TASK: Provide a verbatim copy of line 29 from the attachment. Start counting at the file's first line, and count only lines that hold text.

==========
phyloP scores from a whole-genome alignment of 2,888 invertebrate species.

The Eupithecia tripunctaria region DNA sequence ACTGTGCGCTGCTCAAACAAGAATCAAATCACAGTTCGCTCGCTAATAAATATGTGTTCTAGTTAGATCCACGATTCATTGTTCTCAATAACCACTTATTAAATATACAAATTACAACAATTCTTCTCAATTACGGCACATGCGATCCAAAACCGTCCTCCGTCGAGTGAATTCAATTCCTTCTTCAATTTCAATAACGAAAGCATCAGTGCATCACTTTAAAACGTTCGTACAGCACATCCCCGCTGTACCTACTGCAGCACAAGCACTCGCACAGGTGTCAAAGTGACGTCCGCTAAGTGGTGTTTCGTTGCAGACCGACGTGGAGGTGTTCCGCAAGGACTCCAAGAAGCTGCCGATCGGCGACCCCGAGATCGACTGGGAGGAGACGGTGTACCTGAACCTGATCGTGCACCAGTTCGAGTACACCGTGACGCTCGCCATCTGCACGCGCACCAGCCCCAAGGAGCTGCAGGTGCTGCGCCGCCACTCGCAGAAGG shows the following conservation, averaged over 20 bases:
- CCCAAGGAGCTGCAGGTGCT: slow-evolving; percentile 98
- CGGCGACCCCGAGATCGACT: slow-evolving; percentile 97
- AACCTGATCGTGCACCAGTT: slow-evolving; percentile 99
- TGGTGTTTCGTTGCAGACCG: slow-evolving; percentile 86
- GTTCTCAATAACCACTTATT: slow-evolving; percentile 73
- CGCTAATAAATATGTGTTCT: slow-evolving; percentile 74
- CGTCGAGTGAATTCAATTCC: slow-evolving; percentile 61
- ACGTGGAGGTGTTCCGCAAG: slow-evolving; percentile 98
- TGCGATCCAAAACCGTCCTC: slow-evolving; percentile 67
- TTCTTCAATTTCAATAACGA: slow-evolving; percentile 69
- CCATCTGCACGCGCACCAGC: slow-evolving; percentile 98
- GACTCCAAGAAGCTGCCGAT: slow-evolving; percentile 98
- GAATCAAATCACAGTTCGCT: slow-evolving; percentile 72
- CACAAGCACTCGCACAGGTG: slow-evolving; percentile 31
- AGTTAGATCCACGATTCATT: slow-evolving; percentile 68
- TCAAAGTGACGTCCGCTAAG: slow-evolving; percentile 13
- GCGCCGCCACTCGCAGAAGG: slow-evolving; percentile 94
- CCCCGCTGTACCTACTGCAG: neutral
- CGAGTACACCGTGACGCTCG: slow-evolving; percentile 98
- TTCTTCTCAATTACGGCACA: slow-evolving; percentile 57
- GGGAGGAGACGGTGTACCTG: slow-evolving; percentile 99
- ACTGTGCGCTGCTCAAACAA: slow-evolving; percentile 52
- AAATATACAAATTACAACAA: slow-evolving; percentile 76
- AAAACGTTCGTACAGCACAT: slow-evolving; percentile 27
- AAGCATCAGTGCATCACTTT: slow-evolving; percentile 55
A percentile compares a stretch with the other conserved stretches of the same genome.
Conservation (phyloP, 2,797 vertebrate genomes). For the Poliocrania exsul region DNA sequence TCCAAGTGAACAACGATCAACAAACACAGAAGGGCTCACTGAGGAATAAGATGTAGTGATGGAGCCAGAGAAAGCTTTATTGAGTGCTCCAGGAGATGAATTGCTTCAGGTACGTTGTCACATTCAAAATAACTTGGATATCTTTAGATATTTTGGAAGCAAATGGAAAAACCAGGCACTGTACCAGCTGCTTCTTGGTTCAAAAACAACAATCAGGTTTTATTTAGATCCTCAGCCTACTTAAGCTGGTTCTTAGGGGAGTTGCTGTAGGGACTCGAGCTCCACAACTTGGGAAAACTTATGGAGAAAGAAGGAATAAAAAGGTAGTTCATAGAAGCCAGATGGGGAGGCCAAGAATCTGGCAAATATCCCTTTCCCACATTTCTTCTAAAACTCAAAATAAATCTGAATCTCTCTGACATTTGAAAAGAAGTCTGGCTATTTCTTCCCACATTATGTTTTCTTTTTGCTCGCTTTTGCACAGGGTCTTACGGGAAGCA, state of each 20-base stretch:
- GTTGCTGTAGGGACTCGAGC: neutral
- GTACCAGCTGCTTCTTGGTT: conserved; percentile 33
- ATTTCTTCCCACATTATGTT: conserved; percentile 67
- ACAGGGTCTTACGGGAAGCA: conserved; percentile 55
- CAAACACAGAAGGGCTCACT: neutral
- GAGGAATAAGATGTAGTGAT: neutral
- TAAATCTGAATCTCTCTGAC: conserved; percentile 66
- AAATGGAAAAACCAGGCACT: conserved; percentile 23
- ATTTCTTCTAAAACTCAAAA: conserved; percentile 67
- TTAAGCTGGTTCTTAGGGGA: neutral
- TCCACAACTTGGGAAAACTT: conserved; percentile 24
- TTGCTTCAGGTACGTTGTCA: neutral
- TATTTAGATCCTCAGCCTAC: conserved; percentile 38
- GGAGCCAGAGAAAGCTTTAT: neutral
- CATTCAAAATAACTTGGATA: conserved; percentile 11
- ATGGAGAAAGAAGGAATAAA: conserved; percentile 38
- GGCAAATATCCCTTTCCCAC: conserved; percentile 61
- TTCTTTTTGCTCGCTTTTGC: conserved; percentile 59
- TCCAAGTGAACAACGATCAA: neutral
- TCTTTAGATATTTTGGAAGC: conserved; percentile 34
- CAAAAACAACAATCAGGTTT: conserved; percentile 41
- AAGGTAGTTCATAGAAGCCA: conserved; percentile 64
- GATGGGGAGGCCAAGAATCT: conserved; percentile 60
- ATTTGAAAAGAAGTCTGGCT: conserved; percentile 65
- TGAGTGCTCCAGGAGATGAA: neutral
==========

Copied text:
Conservation (phyloP, 2,797 vertebrate genomes). For the Poliocrania exsul region DNA sequence TCCAAGTGAACAACGATCAACAAACACAGAAGGGCTCACTGAGGAATAAGATGTAGTGATGGAGCCAGAGAAAGCTTTATTGAGTGCTCCAGGAGATGAATTGCTTCAGGTACGTTGTCACATTCAAAATAACTTGGATATCTTTAGATATTTTGGAAGCAAATGGAAAAACCAGGCACTGTACCAGCTGCTTCTTGGTTCAAAAACAACAATCAGGTTTTATTTAGATCCTCAGCCTACTTAAGCTGGTTCTTAGGGGAGTTGCTGTAGGGACTCGAGCTCCACAACTTGGGAAAACTTATGGAGAAAGAAGGAATAAAAAGGTAGTTCATAGAAGCCAGATGGGGAGGCCAAGAATCTGGCAAATATCCCTTTCCCACATTTCTTCTAAAACTCAAAATAAATCTGAATCTCTCTGACATTTGAAAAGAAGTCTGGCTATTTCTTCCCACATTATGTTTTCTTTTTGCTCGCTTTTGCACAGGGTCTTACGGGAAGCA, state of each 20-base stretch: